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Ford set to electrify next-gen hot hatches

Hybrid under study for next Ford Focus ST – and possibly with return of manic RS!

22 May 2020

FORD’S all-important Focus ST hot hatch looks set to move to electrification in its next generation as the Blue Oval brand meets its obligations to reduce emissions in Europe and other markets while remaining committed to performance hatchbacks – but perhaps not as we know them now.


After officially confirming last month that the flagship Focus RS hyper-hatch would not be built in this current generation, Ford is now studying electrification options for its next-generation small (C-segment) performance cars which will apply to the hot ST and could even see the manic RS return as an all-new hybrid hero model.


In an interview with Australian media via video link this week, just as the Focus ST started entering showrooms across the country, Ford Performance Europe chief Stefan Muenzinger said a “conventional” RS was off the table but that “all sorts of studies” were underway, including hybridisation.


He said he was unable to confirm details of the successors to the current ST – and the RS – but revealed that traditional combustion engines were in doubt and that the company’s contenders in the category may need to embrace electrified powertrains to meet increasingly stringent emissions standards.


Asked whether it was inevitable that Ford’s hatchbacks will head down the electrification route in future, Mr Muenzinger said: “In Europe, as you know, there are significant CO2 constraints and legislations, so manufacturers must meet CO2 fleet consumption targets which really puts tremendous pressure on the OEMs as a fleet to deliver on those targets.


“If you do a fully conventional RS-type product, with a CO2 above 200 grams (per kilometre) let’s say, it really hurts you for your fleet compliance. 


“I can’t give you any particular timeframe here but we’re looking at things and what customers would like and what would make sense from a business perspective … it’s under consideration, absolutely,” he said.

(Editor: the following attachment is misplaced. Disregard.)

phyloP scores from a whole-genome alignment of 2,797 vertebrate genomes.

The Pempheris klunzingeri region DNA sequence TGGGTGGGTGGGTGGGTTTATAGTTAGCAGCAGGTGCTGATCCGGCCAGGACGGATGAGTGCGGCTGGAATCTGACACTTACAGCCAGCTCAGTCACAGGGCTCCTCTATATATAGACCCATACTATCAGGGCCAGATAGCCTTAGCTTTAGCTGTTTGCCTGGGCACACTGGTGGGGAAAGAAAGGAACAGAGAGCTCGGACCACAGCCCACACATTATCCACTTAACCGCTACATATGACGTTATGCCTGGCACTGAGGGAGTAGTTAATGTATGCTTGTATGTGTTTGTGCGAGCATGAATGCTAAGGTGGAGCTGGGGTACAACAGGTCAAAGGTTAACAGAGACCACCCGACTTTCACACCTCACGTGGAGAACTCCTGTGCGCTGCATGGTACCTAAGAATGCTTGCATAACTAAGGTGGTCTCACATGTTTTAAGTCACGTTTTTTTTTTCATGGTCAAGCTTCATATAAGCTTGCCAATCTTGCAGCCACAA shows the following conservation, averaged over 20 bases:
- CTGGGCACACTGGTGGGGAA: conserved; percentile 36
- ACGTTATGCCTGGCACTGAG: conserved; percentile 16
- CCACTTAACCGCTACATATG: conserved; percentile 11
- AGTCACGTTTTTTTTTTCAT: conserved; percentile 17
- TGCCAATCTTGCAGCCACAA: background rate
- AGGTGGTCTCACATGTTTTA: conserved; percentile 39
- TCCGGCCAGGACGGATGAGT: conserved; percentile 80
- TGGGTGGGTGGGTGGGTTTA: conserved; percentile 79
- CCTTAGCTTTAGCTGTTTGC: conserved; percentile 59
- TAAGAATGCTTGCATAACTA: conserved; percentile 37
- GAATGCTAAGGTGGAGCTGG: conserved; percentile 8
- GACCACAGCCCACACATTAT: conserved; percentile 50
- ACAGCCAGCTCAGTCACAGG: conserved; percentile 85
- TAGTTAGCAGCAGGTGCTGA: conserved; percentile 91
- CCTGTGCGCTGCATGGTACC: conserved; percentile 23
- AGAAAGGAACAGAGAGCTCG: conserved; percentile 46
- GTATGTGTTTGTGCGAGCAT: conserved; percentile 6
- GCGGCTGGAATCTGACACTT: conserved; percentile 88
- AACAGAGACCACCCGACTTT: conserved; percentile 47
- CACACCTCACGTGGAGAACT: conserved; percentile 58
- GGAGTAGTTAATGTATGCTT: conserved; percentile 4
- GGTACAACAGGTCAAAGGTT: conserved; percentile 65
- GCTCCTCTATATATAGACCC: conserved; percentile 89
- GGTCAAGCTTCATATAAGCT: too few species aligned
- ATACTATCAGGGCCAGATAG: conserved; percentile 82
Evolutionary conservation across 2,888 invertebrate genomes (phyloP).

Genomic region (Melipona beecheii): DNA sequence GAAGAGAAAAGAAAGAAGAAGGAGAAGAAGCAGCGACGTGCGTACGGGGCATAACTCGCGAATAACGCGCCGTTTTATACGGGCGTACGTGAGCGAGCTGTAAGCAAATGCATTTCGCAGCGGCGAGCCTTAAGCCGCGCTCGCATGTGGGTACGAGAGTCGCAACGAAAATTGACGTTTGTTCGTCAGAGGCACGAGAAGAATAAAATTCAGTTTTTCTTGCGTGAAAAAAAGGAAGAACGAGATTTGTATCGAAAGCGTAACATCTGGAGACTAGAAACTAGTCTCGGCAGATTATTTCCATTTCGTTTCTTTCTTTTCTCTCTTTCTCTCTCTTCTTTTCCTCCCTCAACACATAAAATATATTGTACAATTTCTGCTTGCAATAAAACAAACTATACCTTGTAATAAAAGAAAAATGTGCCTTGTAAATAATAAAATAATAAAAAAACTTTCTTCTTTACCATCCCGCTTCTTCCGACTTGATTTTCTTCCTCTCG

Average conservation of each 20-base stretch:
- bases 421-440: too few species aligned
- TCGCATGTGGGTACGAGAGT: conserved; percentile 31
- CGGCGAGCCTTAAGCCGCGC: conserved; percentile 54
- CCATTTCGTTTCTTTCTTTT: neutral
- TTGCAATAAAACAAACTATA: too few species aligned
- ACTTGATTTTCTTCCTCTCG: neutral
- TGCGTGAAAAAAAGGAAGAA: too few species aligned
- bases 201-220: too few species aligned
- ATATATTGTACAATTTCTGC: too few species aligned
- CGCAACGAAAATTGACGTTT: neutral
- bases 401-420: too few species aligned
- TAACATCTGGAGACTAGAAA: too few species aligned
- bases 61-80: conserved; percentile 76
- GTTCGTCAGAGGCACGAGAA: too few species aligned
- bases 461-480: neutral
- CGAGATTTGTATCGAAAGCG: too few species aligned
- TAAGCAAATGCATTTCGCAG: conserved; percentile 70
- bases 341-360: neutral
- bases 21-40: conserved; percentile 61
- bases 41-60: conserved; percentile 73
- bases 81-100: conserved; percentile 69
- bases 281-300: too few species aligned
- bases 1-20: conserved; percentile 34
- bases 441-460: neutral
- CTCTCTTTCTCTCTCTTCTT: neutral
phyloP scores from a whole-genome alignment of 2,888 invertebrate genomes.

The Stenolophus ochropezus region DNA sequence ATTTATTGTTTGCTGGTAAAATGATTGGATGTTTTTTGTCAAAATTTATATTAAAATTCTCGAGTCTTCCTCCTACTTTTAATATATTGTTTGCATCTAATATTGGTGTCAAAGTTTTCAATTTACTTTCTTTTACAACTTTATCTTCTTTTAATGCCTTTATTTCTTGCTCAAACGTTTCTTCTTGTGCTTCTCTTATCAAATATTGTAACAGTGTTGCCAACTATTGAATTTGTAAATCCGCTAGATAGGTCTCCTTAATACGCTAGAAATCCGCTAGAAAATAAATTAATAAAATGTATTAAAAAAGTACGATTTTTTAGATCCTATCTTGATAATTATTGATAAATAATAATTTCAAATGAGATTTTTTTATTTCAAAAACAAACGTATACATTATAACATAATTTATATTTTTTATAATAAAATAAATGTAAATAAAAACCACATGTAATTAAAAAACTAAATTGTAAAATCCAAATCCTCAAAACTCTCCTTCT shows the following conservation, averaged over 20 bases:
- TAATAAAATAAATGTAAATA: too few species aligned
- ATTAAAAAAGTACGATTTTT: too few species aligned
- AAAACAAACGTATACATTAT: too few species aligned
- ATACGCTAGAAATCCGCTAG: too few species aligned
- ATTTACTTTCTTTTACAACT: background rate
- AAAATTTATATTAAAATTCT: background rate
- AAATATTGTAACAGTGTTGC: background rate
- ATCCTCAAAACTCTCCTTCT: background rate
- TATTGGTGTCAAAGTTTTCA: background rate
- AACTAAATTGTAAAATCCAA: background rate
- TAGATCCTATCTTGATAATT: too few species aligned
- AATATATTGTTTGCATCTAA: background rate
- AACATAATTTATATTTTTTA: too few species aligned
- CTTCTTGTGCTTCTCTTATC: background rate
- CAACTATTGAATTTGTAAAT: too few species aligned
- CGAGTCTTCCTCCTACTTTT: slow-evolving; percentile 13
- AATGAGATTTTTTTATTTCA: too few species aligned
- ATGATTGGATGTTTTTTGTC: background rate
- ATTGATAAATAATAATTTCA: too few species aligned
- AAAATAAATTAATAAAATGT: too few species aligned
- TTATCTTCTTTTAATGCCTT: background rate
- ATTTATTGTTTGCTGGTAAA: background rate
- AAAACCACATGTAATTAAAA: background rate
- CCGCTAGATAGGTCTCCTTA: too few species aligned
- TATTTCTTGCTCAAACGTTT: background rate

As to whether the current Fiesta ST and Focus ST would be the last conventionally powered hot hatches from Ford, Mr Muenzinger said they “could be”.


“It’s tough to do a fully conventional hot hatch in that (small-car) segment in Europe,” he said.


“That’s why we announced we’re not going to do a conventional Focus RS … I can’t really be too specific here about future product plans.”


Many industry observers have speculated in recent weeks that the decision to bench the RS for this current generation means the end of the line for the sizzling fan-favourite hyper-hatch, which most recently relied on a turbocharged 2.3-litre EcoBoost four-cylinder engine producing 257kW of power and 440Nm of torque. 


But Mr Muenzinger’s comments indicate that the program might simply be on hold while Ford, which is pumping huge sums into EV R&D worldwide, considers the best options for its performance hatchbacks ahead of super-stringent Euro 7 emissions regulations due in 2026.


What’s more, the Ford Performance Europe chief also revealed this week that there are no plans to offer the new (front-drive) fourth-generation ST in four-wheel-drive guise now that the AWD-only RS has been sidelined, describing the notion as “naturally” being “the RS proposition”.


This keeps open a key point of differentiation between the ST and RS, and also keeps a lid on emissions for the new – and probably last – conventionally powered ST while Ford works through the powertrain and driveline options for the next generation. 


“I personally think this car (ST) doesn’t need all-wheel drive because of the e-differential,” Mr Muenzinger said.


A period on the sidelines for RS will also do no harm to its reputation, stirring up demand and healthy speculation from the fast-Ford fanbase during the current lifecycle while every major manufacturer works through the same issues as the electrification age intensifies.


These include Volkswagen (Golf GTI/R), Renault (Megane RS), Honda (Civic Type R), Hyundai (i30 N) and Toyota (forthcoming GR Corolla), not to mention premium brands such as Mercedes-Benz (A45/35), Audi (S3/RS3) and BMW (M135i).


The ST enters Australian showrooms priced from $44,690 plus on-road costs and armed with a slightly detuned version of the RS engine – down to a still-impressive 206kW/420Nm. 


It is paired with either a six-speed manual gearbox or (no-cost) seven-speed torque-converter automatic, the latter marking the first time an automatic has been offered with the hot hatch.


The previous RS, meanwhile, used a six-speed manual gearbox only and could reach 100km/h from standstill in 4.7 seconds. The new ST can hit the benchmark speed in 5.7s with the manual, or 6.0s with the automatic.

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